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$13-million gift boosts Natural History Museum's footprint

The donation to the Los Angeles County's Natural History Museum, the largest from the Otis Booth Foundation, will go toward an expansive glass entrance pavilion that will have as its centerpiece a 63-foot-long fin whale.

January 05, 2011|By Mike Boehm, Los Angeles Times

The benefits of having a well-known identifying symbol or trademark attraction are well known to leaders of the Natural History Museum. While the main museum in Exposition Park draws 73% of its attendance from within Los Angeles County — many of them schoolchildren — its sister institution, the much smaller and narrowly focused Page Museum at the La Brea Tar Pits, nearly reverses that equation, drawing 63% of its visitors from outside the county. That can be partly explained by the fact that the tar pits are internationally renowned as the world's most bountiful source of fossilized bones from the Ice Age. Pisano hopes that with new mammal and dinosaur halls, striking new natural grounds and a whale-under-glass, the Exposition Park flagship building will join visitors' list of must-see attractions.

The Otis Booth Foundation's gift doesn't directly advance the museum's "NHM Next" fundraising campaign, which still has $51 million to go to reach its $135-million goal. But Haaga, the museum board's chairman, sees the entry pavilion's creation as "really impactful and helpful in every way." The association with a respected Los Angeles figure such as Booth, and the foundation he created, could have an "endorsement effect" that will attract other philanthropists, Haaga said, and the rollout of the structure itself will give the museum one more accomplishment to celebrate and use as a rallying point for further fundraising.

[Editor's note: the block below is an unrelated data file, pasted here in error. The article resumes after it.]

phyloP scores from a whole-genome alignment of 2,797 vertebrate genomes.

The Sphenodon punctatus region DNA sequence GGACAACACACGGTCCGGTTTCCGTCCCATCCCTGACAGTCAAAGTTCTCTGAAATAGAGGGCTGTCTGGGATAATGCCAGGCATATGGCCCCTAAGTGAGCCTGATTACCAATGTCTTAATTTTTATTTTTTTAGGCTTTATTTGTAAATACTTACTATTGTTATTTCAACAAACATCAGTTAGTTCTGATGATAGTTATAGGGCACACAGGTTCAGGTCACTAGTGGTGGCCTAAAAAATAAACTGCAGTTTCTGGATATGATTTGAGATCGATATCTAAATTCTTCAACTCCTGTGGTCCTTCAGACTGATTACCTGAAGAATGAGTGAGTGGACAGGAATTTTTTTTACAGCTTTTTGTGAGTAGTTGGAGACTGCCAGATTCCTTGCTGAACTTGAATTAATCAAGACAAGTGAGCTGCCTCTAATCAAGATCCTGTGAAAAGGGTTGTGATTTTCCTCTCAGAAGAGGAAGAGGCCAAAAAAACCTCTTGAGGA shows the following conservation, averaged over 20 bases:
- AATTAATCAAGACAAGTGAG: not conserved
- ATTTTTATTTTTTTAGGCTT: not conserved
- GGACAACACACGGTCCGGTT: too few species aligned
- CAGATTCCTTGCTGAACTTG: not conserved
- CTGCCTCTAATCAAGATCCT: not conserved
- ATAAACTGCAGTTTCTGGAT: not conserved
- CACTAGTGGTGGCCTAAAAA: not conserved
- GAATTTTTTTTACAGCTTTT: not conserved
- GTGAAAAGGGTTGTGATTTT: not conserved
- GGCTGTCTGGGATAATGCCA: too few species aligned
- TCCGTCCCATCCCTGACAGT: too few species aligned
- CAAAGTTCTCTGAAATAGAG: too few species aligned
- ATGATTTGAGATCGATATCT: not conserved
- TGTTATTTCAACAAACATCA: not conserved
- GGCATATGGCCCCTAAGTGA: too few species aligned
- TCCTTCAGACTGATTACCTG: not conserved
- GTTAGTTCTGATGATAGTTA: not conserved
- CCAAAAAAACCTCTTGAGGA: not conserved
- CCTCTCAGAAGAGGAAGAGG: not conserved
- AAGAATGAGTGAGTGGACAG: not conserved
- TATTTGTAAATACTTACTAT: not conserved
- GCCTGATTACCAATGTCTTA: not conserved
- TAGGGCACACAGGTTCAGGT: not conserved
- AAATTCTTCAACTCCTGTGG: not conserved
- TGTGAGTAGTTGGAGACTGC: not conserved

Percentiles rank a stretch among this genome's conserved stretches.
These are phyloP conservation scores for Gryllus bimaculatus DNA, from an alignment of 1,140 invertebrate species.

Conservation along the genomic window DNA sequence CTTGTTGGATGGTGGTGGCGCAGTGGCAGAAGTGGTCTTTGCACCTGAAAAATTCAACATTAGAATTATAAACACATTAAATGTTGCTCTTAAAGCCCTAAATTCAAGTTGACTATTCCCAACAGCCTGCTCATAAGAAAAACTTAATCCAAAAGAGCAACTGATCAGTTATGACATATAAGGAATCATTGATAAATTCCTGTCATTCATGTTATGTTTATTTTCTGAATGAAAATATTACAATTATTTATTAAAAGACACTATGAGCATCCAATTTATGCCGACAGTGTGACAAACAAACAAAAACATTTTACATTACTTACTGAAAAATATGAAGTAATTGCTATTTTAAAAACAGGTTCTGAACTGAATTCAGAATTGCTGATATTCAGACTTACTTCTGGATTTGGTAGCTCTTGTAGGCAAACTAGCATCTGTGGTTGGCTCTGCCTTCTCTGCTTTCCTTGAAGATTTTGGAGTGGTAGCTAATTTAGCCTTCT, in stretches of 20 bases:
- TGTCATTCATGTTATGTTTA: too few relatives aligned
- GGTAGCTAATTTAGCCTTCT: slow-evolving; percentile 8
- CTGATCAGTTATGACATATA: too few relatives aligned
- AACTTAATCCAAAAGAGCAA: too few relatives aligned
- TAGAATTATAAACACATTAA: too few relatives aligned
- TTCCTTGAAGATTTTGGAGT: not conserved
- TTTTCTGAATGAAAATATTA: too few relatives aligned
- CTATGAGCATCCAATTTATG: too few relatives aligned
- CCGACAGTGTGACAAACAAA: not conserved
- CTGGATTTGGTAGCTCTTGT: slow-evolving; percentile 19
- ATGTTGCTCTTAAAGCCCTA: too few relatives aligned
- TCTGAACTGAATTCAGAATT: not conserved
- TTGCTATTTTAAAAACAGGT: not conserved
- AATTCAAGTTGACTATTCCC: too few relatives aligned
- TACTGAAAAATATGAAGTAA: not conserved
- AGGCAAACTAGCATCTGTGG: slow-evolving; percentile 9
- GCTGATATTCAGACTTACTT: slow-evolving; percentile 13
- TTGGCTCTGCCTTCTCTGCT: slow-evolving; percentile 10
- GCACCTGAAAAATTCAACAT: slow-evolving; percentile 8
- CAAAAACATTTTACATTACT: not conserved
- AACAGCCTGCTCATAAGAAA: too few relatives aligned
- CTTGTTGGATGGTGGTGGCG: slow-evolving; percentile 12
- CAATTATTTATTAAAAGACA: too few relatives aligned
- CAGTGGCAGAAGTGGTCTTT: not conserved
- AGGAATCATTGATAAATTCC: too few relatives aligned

On the other hand, the Booth Foundation gift is support from inside the museum's existing family of backers, rather than an expansion of its reach via the recruitment of a major new benefactor.

Museum officials say attendance has increased 35% during the six months since the Age of Mammals exhibit opened. Haaga said its success confirms the wisdom of the calculated risk that museum leaders took in deciding to gradually open the new attractions one at a time, knowing that if the first one underwhelmed the public, it could make it harder to raise money for the work that remained.

"Success breeds success," he said. "People want to give to visibly successful plans."

mike boehm@latimes.com

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